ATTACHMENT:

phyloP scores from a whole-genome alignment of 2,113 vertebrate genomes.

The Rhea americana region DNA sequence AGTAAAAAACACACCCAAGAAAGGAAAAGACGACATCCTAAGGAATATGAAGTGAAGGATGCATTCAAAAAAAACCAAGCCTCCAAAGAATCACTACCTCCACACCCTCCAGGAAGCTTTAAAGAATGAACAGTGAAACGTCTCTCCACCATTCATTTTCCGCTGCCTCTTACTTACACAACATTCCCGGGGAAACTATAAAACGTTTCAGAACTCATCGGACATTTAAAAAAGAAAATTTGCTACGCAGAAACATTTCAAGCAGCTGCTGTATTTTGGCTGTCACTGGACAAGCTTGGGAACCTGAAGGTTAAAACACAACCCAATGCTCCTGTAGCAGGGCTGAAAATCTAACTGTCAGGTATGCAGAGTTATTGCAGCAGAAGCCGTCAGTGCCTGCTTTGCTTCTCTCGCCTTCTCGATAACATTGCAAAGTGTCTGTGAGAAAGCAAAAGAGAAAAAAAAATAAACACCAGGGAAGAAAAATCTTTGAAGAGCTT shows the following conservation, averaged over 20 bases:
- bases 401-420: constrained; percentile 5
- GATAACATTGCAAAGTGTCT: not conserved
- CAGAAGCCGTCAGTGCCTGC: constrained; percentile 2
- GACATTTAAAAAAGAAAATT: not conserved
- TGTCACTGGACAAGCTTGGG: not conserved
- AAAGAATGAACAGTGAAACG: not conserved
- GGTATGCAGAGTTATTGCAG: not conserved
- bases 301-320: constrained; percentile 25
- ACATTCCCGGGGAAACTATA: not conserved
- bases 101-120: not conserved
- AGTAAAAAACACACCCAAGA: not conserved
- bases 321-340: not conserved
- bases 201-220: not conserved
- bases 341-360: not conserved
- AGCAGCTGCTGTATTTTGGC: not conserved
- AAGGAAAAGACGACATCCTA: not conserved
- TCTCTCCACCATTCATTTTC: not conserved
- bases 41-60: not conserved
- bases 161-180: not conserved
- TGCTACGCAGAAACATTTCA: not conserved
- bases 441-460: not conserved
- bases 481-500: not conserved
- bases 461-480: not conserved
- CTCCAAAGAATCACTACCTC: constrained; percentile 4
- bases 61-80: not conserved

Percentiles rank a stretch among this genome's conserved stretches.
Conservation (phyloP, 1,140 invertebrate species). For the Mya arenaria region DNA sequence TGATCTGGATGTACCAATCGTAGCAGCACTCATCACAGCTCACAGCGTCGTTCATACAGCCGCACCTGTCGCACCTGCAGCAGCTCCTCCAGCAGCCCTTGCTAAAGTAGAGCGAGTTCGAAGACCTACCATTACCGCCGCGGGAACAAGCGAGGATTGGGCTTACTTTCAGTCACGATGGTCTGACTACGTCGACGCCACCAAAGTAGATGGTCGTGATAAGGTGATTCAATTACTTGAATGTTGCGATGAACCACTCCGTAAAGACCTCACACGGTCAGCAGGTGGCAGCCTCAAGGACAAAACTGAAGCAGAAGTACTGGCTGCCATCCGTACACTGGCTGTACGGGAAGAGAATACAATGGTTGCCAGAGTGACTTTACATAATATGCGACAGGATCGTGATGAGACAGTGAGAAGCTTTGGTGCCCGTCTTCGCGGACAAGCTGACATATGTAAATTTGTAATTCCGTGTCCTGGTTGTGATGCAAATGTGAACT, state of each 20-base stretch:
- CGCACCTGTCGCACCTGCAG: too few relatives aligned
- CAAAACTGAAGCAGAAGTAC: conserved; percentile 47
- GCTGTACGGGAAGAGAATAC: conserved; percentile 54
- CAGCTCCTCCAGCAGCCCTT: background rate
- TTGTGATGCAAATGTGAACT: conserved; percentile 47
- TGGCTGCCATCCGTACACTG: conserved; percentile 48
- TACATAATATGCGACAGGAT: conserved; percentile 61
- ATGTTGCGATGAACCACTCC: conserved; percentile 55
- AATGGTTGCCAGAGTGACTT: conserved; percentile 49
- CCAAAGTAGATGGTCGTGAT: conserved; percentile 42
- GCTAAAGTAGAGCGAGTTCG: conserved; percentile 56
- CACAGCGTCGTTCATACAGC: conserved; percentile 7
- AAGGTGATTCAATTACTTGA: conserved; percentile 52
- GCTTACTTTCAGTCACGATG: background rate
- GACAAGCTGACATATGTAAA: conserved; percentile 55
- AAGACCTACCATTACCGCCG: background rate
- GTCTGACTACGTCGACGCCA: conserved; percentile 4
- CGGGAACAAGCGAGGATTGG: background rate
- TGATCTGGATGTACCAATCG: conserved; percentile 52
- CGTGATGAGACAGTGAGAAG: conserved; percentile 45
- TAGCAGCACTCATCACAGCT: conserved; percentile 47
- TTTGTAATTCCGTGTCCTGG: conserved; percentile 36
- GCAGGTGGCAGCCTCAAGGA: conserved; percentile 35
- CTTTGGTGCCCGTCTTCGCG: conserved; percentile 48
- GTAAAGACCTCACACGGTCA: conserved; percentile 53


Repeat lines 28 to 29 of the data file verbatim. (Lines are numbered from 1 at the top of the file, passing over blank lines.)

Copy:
Percentiles rank a stretch among this genome's conserved stretches.
Conservation (phyloP, 1,140 invertebrate species). For the Mya arenaria region DNA sequence TGATCTGGATGTACCAATCGTAGCAGCACTCATCACAGCTCACAGCGTCGTTCATACAGCCGCACCTGTCGCACCTGCAGCAGCTCCTCCAGCAGCCCTTGCTAAAGTAGAGCGAGTTCGAAGACCTACCATTACCGCCGCGGGAACAAGCGAGGATTGGGCTTACTTTCAGTCACGATGGTCTGACTACGTCGACGCCACCAAAGTAGATGGTCGTGATAAGGTGATTCAATTACTTGAATGTTGCGATGAACCACTCCGTAAAGACCTCACACGGTCAGCAGGTGGCAGCCTCAAGGACAAAACTGAAGCAGAAGTACTGGCTGCCATCCGTACACTGGCTGTACGGGAAGAGAATACAATGGTTGCCAGAGTGACTTTACATAATATGCGACAGGATCGTGATGAGACAGTGAGAAGCTTTGGTGCCCGTCTTCGCGGACAAGCTGACATATGTAAATTTGTAATTCCGTGTCCTGGTTGTGATGCAAATGTGAACT, state of each 20-base stretch: